My family and I worship at the first post-Reformation church established in Edinburgh, Scotland. Begun on the site of what was a Franciscan monastery, the church, Greyfriars Kirk, chose to keep the name Greyfriars to connect this Reformation church with its ancient and catholic faith. This decision serves as one small sign that the Reformation best understood itself, not as a complete break with the medieval Catholic faith, but as a restoration and reformation movement of the ancient catholic faith and the faith of the early Christian communities. The new Pope, Francis I, has also taken his name from the founder of the Greyfriars, St. Francis himself. The way Pope Francis is conducting the early activities of his pontificate might offer a few lessons to Reformed Presbyterian Christians in our own ongoing quest for reform and renewal in the life of the church. These lessons also have their roots in early Reformation commitments to the life of faith.
Apparently at the papal announcement in March, when all the papal vestments and regalia were being placed around Pope Francis’ shoulders, he stopped the process and informed those in his presence that the ‘carnival’ was over. Minutes later he appeared on the balcony of St. Peter’s wearing only the simple white papal cassock. I have also read reports that he does not wear the red papal shoes, but prefers his plain black shoes, that he took the bus to work as archbishop in Buenos Aires, and he cooked his own meals in his simple apartment. Historically, Presbyterian Christians have fostered a commitment to simplicity in worship, liturgy, liturgical dress, and Christian living in the world. Part of our distinct identity as Reformed Christians has been an opposition to lavish spending and conspicuous consumption and personal pretense.1 Do we need to wear our own personal stoles and colourful vestments? What theological or ethical reason (other than personal statement) do we have to do so? Moving beyond liturgical quibbles, Reformed Christians seem to conform just as easily as any other members of our culture to the consumerist pursuits of our larger society (less so in worship, but certainly in most other aspects of life). Rather than accepting the premise that we are consumers in all facets of life, might our religious convictions give us the courage and faith to struggle with the poverty of our affluence? Myself included, we mainstream, mainline, upper-middle-class Presbyterians embrace our affluence all too easily. Perhaps Pope Francis has something to teach us.
In her recent theology of the church, Mary McClintock Fulkerson makes the startling discovery that the “more highly educated and progressive-sounding US whites are, the less likely they are to be in racially mixed churches or neighborhoods.”2 Pope Francis has called on the Roman Catholic Church to be a church of the poor and for the poor. While Reformed churches have historically been middle-class churches, current demographic trends have led us to become less racially mixed, less socio-economically mixed, even as we continue to make beautifully-worded pronouncements on diversity.3 There is a great disconnect between our spoken commitments to diversity and existing reality. Might we also learn from Francis how to be a church for the poor, but also the church of the poor, a church of the middle class, working class, underclass, and yes, the upper class, who find their identity in Jesus Christ, in common life and worship together, and in the beauty, simplicity, humility, and catholicity of his body in the world.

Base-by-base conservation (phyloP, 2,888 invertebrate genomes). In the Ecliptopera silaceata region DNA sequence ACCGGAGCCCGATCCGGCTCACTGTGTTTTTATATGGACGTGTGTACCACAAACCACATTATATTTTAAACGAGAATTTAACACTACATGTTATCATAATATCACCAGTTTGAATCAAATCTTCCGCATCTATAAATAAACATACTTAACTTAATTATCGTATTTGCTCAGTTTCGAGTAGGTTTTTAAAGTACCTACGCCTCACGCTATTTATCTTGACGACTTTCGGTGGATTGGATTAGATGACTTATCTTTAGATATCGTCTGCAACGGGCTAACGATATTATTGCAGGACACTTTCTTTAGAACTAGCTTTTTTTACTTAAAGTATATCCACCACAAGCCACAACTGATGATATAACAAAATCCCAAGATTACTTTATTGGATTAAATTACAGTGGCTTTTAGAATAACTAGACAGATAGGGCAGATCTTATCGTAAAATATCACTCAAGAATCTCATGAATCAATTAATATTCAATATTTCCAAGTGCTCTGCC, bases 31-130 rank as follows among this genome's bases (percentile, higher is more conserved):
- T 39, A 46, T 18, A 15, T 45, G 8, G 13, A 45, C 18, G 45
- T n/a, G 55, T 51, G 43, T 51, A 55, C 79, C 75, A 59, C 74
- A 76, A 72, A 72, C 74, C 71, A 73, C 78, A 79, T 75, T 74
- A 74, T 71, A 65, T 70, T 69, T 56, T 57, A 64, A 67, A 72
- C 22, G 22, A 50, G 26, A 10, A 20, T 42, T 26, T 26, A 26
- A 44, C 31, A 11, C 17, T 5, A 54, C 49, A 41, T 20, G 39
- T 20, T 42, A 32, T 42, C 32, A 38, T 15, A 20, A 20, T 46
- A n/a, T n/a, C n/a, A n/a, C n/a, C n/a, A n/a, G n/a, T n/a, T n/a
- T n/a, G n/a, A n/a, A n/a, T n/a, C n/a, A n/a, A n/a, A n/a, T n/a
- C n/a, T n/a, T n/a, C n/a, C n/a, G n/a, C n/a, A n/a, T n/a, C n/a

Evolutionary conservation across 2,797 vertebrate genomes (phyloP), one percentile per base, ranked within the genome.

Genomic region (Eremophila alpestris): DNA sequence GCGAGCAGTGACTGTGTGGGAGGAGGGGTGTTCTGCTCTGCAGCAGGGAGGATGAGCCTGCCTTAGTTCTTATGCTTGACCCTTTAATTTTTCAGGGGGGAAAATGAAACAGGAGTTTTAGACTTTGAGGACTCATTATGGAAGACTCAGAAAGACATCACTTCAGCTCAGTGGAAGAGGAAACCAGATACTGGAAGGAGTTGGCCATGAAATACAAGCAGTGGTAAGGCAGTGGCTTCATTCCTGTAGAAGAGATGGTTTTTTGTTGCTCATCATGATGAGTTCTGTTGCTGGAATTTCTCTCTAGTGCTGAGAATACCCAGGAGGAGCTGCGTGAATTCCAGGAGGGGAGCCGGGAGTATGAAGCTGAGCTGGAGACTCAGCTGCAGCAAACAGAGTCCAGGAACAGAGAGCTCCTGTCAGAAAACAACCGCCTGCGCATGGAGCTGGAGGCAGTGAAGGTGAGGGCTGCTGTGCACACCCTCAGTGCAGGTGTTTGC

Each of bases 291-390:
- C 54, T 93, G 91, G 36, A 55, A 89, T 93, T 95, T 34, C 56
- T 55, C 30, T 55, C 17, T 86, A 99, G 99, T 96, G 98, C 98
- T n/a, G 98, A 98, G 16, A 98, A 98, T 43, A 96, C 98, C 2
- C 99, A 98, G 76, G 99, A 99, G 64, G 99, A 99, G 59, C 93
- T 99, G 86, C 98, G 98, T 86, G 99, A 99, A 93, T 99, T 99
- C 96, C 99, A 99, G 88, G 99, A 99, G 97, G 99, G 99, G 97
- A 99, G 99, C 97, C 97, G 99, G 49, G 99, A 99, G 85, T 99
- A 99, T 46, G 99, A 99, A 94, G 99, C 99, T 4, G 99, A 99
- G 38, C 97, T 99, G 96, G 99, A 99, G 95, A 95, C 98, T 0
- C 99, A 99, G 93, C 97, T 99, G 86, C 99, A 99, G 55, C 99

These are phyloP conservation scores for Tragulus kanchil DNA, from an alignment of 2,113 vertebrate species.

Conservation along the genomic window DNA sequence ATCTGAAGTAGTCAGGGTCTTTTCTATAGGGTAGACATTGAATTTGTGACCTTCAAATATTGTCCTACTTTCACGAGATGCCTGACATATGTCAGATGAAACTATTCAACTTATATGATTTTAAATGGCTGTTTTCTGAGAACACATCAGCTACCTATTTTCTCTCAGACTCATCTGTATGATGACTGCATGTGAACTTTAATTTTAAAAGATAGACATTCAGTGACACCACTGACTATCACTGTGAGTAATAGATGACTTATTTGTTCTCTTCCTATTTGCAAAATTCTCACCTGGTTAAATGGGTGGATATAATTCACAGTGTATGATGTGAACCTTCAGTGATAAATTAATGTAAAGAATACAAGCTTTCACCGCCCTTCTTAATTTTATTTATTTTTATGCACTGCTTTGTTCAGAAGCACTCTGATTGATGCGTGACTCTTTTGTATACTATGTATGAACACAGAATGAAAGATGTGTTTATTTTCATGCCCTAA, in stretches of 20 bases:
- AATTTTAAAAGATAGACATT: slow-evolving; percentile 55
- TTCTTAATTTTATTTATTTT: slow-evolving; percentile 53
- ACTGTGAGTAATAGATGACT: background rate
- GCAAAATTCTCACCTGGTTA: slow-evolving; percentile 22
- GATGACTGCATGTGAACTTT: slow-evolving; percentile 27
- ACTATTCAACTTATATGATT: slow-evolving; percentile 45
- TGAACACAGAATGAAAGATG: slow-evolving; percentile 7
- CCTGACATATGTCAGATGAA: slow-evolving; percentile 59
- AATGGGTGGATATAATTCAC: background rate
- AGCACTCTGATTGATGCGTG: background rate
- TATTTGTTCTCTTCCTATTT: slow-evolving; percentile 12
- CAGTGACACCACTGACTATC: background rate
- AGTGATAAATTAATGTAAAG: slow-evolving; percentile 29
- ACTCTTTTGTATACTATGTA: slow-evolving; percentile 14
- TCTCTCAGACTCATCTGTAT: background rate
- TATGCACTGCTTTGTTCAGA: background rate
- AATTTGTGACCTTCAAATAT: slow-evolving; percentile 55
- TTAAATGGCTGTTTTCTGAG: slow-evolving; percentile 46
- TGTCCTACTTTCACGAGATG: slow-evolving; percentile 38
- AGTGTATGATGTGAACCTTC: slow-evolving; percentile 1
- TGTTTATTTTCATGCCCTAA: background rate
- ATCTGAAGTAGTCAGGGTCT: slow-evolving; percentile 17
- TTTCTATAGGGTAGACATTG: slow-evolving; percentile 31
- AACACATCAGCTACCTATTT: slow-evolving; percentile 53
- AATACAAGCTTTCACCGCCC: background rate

Chris Currie is an ordained minister in the PC(USA) living in Scotland with his wife Stephanie and three children while he pursues a Ph.D. in Theology at the University of Edinburgh, School of Divinity. While in Edinburgh he serves the larger church as a chaplain to the local prison.
1. John H. Leith, Introduction to the Reformed Tradition: A Way of Being the Christian Community (Atlanta: John Knox Press, 1978), 81, 220.
2. Mary McClintock Fulkerson, Places of Redemption: Theology for a Worldly Church (Oxford: Oxford University Press, 2007), 16.
3. At the Society for the Study of Theology Conference in York, UK (2012), University of Virginia professor of religious studies, Valerie Cooper, noted that the most articulate statements on diversity and multiculturalism come from the least racially and socio-economic mixed churches.